These tips are helpful to both Breeders and Owners:
1. Be Professional and be certain you want to sell this horse. First and foremost is if you list a horse, be certain you really want to sell. The easiest way to lose a customer and lose creditability as a breeder is to act wishy washy in your sale, once a buyer has inquired on a horse you have listed. If you don't want to sell, update your ad and say the horse is no longer available.
2. Leave your emotions out of the pricing : Once you have decided that you definitely want to sell, leave your emotions out of the pricing scale. What I mean is try to see your horse for his/her true value, not sentimental value. Get unbiased opinions if you have trouble with this tip and set a FAIR market price. If you need help in pricing your curly, please email me. I have a chart that might help you determine the value. This chart is specific to what the market is seeking. It offers a "base price" of a foal at birth, and adds to it specific costs based on what the market will pay. It also suggests a price increase as the foal ages, gets training (started to well broke) and if it is gaited, quality pedigree, a proven breeder etc. All of that should be taken into consideration when pricing any curly horse. The pricing suggestions were gathered from several resources and successful breeders that know the market. Just because we have a fondness for a particular breeding pair, doesn't make that foal more valuable. =] It is hard, I know, but if you can look at each horse constructively, you will be able to justify your cost in a more practical way.
3. Fair market price? Do your homework, but also realize that just because one breeder can get big $$$ for a weanling doesn't mean you can too. Reputation, proven bloodlines conformation and purpose & ability of that horse is what drives prices. Also determine if you or the buyer is going to pay for the coggins, health certificate and/or transfer papers. Maybe you want to figure your price to include hauling within 200 miles. Consider everything when setting your price. Don't have the attitude that you will throw any ole price out there and just see what happens - that is very poor business. Over the years, I have seen more ads that start out with grossly overpriced animals, only to see over the course of a few months, that price get reduced, reduced and then reduced some more. This is a huge red flag to me. By the time the price is at rock bottom, most buyers have little trust in that seller. I don't see anything wrong with setting a price with a bit of wiggle room. Especially if the buyer is paying extra to haul or if it is an exceptional home.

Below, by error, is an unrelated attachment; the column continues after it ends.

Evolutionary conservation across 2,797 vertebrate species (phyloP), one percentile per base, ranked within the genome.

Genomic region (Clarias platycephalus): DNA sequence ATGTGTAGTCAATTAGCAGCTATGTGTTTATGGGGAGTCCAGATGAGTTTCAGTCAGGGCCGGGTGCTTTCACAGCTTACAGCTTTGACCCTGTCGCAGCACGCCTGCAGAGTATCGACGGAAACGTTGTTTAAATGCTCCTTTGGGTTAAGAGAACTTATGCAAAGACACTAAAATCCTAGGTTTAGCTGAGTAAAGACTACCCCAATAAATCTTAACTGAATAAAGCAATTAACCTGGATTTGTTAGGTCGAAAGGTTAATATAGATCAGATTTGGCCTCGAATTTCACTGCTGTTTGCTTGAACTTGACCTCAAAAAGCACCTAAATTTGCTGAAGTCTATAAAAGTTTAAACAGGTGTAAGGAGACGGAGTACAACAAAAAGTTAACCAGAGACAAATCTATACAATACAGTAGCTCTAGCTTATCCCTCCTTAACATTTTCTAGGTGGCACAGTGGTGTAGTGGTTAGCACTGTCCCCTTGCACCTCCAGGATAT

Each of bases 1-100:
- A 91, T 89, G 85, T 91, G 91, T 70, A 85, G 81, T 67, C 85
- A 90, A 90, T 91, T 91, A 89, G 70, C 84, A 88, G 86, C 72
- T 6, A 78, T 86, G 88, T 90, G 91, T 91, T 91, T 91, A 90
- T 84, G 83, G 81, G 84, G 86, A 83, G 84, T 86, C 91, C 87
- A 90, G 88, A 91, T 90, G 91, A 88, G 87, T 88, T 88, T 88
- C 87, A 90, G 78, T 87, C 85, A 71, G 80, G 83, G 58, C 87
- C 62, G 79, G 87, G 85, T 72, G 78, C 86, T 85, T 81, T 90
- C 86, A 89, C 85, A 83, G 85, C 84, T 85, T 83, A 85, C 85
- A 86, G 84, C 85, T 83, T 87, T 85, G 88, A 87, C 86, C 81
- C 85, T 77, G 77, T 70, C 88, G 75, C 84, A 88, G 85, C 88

4. Photos & Video: Okay, so you have a horse you definitely want to sell, you have set a FAIR and MARKETABLE price, now it's time to advertise. But wait! If you think you will sell your horse by using the free text ads, you are wrong. You will need to buck up and spend a bit of money. I always plan to spend $75 or more per horse in photo ads. It's worth every penny! It is vital that you get a good conformation photo of any horse you sell. Without a photo like this, you are wasting your time in selling long distance. One great picture is better than 20 bad ones.
DID YOU KNOW?
YouTube has become the 2nd Largest Search Engine!!
Post your sale horse videos on youtube, use a detailed TITLE with key words to best attract your customer and detailed description.
ie. 8 Year Old Well Broke Curly Gelding For Sale!
(Be sure to link video to your Sales ad)
**** In this day and age, online video clips are ESSENTIAL and a very inexpensive way to promote your horse. I challenge any seller, breeder or not to offer video clips of every horse you have for sale on your website or with your online ads. In this day and age, a buyer should not have to ask for one. This should come readily and without a feeling of inconvenience.
Make sure this is a thorough video! Start with capturing the horse in the herd so they can see how he/she relates to other horses, show how you catch, lead, groom and tack up your horse. Pick up feet, lunge and ride. If he bathes, clips and trailers, video that too. I always have my video camera ready when I am doing things so that when it comes time to sell that horse, I have a whole bunch of clips that I just need to splice together. It is not that hard, just takes some forethought. You can't expect buyers to buy without it and advertising via the internet means you are reaching many long distance shoppers that can not make a personal visit. OR, a buyer that needs video in order to make a decision to spend hundreds of dollar to make a visit possible.
****PLEASE NOTE! The first couple days of listing your horse, is when you will get the MOST audience. It is VITAL that your ad be well thought out, your photos perfect (at least SIX, and ALL CURRENT.) good detailed video and thorough description with pedigree links, height, age, training etc. Don't think to add any of this later, because chances are you are going to miss your buyer. Often times, your ad will get overlooked if a buyer has already viewed it with lack of interest. Be sure to make your ad POP. It is YOUR job to reflect that horse in the best light! You are not doing anyone any favors, especially your precious curly by lack of representation. Your failure to do this, could mean a loss of a sale, and potential for that horse to find his/her perfect loving home.